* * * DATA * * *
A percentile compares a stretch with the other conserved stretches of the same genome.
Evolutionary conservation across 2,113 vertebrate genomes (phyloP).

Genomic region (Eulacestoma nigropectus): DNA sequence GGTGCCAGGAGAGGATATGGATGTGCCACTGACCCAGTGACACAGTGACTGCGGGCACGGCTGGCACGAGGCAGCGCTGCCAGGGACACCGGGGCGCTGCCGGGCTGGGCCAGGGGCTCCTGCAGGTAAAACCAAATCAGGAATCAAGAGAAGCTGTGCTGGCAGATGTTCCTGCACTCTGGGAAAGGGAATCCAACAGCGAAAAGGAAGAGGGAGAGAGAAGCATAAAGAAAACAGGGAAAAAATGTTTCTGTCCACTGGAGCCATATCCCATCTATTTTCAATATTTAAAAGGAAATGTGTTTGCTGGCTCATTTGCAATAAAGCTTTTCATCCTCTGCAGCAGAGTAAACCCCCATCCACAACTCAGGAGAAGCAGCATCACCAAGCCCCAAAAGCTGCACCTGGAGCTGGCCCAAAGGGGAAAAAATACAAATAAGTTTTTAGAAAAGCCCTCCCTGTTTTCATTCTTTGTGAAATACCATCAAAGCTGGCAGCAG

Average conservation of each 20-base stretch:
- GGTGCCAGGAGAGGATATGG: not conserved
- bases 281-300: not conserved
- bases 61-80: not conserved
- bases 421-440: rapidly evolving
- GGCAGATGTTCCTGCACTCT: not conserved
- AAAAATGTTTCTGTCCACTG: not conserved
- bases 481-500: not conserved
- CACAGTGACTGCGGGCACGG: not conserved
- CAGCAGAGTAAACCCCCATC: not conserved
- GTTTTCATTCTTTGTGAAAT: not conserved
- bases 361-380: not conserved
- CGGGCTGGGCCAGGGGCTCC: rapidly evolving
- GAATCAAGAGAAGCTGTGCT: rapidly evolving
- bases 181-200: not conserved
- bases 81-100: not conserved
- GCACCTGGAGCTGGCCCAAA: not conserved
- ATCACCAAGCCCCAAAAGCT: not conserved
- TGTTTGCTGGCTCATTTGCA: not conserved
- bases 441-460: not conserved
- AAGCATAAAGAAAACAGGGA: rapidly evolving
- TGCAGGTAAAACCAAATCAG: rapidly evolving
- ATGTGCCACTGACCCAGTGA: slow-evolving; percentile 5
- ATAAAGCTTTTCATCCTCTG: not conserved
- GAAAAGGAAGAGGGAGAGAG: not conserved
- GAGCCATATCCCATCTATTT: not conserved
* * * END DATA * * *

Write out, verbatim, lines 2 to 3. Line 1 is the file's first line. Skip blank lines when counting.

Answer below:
Evolutionary conservation across 2,113 vertebrate genomes (phyloP).

Genomic region (Eulacestoma nigropectus): DNA sequence GGTGCCAGGAGAGGATATGGATGTGCCACTGACCCAGTGACACAGTGACTGCGGGCACGGCTGGCACGAGGCAGCGCTGCCAGGGACACCGGGGCGCTGCCGGGCTGGGCCAGGGGCTCCTGCAGGTAAAACCAAATCAGGAATCAAGAGAAGCTGTGCTGGCAGATGTTCCTGCACTCTGGGAAAGGGAATCCAACAGCGAAAAGGAAGAGGGAGAGAGAAGCATAAAGAAAACAGGGAAAAAATGTTTCTGTCCACTGGAGCCATATCCCATCTATTTTCAATATTTAAAAGGAAATGTGTTTGCTGGCTCATTTGCAATAAAGCTTTTCATCCTCTGCAGCAGAGTAAACCCCCATCCACAACTCAGGAGAAGCAGCATCACCAAGCCCCAAAAGCTGCACCTGGAGCTGGCCCAAAGGGGAAAAAATACAAATAAGTTTTTAGAAAAGCCCTCCCTGTTTTCATTCTTTGTGAAATACCATCAAAGCTGGCAGCAG